UBC Theses and Dissertations
Application of operations research in the airline industry Alexander, Arthur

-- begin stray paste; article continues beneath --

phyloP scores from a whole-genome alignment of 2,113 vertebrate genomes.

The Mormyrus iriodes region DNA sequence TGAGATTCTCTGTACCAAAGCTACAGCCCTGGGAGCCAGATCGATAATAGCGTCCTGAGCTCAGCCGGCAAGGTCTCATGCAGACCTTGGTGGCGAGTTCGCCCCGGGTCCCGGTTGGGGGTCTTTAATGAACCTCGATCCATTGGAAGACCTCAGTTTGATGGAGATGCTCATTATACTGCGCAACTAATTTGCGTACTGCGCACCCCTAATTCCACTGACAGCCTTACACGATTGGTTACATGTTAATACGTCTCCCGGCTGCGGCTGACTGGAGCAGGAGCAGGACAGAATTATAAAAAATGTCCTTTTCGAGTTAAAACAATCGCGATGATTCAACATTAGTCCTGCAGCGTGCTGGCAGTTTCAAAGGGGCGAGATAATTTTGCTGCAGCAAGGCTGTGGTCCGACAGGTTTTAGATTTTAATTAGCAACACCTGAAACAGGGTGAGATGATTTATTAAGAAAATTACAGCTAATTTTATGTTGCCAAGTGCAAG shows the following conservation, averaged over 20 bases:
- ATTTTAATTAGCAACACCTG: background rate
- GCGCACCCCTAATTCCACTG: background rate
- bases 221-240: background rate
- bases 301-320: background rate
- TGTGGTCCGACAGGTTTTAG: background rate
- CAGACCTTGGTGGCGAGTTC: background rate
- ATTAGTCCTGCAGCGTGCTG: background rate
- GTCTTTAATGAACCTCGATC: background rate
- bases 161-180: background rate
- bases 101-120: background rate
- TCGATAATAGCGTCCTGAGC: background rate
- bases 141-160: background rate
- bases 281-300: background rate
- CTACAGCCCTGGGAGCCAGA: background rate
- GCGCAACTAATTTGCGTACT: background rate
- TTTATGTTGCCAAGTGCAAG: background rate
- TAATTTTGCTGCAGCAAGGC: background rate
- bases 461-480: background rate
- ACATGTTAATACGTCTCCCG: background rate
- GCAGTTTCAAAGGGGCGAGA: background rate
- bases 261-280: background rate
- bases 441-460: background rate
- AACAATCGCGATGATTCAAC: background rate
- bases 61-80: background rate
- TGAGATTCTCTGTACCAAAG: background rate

The problem was to review and evaluate operations research techniques and models that had been applied in the airline industry and to discover problem areas where further research is needed. The method was to review management and operations research literature pertaining to airlines, and to formulate the thesis outline on the basis of literature consulted. More specialized literature was then sought under each of the main chapter headings: Marketing, Production, Airports, Finance. In Marketing, little was found that originated from airline companies, except in the area of forecasting. Advertising and pricing models studied were chiefly from manufacturing industries. Airline Production, the revenue-earning part of airline operation, has been extensively studied by operations researchers in the airline industry. Reservations systems, manpower planning, scheduling of aircraft and crews and passenger check-in and baggage handling were main topics of study. Airport models dealing with traffic congestion, Air Traffic Control, aircraft, maintenance, and inventory control have been successfully implemented. Financial models have been developed largely by airframe manufacturers as selling tools for new aircraft, and for market research by the plane builders. Cash flow models and models that aid financial control have been applied. General conclusions are that operations research has been investigated as a means to better airline management in most departments of airline operation. Much remains to be done to develop practical operations research competence in the following areas: 1. Advertising and Pricing. 2. Routing and Scheduling of aircraft and crews. 3. Financial Investment. The volume of the literature on operations research is growing rapidly. This thesis includes only a small sampling of the work done prior to 1971. For more intensive study, bibliographies of current and past work should be consulted. An excellent source of bibliographical data is the International Abstracts in Operations Research, by the International Federation of Operational Research Societies, (IFORS).
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